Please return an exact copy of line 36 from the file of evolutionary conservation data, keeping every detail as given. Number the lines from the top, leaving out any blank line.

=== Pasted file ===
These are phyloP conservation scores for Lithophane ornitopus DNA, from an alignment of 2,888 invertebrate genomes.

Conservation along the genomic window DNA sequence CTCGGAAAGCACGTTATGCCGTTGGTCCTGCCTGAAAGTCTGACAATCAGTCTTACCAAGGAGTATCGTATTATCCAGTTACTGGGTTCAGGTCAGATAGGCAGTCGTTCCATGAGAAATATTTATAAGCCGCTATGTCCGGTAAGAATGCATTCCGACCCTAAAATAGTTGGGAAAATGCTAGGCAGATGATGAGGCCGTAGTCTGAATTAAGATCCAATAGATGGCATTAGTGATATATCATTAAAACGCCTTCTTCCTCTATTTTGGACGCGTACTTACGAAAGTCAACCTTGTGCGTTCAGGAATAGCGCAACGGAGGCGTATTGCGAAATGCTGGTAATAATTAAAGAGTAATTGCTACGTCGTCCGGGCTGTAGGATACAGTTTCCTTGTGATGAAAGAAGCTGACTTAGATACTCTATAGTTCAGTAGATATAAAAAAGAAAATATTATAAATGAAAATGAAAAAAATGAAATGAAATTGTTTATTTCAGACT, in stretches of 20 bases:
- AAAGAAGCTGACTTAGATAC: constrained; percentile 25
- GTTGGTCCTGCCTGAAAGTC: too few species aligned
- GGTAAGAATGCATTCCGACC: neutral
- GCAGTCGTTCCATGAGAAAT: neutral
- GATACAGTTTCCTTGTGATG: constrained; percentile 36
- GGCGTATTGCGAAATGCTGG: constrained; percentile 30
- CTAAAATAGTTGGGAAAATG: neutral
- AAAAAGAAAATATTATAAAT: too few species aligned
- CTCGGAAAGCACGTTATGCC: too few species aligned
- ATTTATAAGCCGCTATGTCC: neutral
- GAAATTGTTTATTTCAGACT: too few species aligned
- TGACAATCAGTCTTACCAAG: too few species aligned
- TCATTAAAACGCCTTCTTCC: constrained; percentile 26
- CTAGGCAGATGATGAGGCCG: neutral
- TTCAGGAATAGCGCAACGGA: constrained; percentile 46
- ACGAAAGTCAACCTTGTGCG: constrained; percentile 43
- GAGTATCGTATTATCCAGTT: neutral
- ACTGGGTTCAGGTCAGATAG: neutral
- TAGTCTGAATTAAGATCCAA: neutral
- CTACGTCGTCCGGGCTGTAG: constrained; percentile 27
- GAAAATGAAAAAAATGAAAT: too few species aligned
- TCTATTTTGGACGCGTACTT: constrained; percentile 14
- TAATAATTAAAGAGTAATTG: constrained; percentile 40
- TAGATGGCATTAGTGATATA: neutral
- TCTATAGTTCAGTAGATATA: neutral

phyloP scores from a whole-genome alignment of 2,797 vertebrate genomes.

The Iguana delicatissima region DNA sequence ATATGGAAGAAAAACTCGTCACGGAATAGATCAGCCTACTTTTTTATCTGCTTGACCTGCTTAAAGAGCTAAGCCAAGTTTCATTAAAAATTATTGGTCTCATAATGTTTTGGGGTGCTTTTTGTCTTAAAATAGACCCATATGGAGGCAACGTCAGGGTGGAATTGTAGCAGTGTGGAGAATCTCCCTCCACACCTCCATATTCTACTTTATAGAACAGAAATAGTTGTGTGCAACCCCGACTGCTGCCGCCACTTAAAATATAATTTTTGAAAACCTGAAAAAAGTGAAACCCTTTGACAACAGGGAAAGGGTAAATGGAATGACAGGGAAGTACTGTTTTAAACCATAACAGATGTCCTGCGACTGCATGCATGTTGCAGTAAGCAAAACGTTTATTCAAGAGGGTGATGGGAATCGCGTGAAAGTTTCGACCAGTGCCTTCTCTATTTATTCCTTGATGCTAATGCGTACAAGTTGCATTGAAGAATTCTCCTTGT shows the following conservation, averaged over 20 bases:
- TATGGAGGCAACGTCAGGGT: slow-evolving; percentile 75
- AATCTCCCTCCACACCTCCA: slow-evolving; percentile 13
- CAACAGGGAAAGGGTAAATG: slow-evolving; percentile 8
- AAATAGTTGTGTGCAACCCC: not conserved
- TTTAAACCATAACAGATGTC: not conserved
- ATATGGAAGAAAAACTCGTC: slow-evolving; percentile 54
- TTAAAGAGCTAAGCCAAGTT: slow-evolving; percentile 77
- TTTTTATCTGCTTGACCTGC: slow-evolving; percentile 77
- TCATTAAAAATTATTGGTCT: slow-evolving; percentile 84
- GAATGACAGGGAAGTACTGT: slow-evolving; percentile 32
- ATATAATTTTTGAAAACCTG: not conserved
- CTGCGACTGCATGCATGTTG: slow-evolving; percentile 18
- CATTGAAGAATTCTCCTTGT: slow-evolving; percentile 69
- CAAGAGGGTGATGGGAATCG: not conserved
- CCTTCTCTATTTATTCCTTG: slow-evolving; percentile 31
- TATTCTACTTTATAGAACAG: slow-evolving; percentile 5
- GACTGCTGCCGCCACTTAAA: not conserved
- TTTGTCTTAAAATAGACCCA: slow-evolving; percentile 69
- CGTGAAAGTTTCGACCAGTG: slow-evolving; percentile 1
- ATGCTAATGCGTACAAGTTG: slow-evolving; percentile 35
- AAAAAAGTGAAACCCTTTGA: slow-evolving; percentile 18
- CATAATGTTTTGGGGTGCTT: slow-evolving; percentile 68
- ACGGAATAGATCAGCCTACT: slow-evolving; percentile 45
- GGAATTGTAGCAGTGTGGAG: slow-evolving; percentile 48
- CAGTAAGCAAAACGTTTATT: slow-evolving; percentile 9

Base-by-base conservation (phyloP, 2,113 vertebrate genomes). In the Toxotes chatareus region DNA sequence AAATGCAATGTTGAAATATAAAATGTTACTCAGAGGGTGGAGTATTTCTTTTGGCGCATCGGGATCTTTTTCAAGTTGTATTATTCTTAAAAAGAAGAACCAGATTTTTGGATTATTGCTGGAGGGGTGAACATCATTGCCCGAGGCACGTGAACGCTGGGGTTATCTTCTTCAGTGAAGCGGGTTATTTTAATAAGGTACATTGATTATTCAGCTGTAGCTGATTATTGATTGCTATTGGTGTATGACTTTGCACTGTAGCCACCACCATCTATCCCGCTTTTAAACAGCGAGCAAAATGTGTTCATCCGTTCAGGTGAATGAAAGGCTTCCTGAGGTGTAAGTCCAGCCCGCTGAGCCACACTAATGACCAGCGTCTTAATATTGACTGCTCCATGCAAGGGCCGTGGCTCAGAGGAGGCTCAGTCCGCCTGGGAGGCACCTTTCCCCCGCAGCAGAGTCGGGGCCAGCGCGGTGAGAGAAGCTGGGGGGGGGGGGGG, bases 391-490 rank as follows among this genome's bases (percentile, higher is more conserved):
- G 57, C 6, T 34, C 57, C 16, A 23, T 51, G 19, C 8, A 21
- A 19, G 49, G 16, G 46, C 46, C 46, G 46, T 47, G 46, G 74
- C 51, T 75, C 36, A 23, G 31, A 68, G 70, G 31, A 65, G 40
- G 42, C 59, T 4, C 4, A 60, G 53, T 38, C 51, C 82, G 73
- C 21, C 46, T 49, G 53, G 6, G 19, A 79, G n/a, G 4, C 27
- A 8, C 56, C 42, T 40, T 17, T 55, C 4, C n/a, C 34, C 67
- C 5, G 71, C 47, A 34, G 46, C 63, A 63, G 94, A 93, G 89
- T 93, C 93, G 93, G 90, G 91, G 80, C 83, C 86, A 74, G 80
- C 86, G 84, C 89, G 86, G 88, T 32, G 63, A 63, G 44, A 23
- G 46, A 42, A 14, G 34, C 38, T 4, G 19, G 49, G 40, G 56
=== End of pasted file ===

- TTAAAGAGCTAAGCCAAGTT: slow-evolving; percentile 77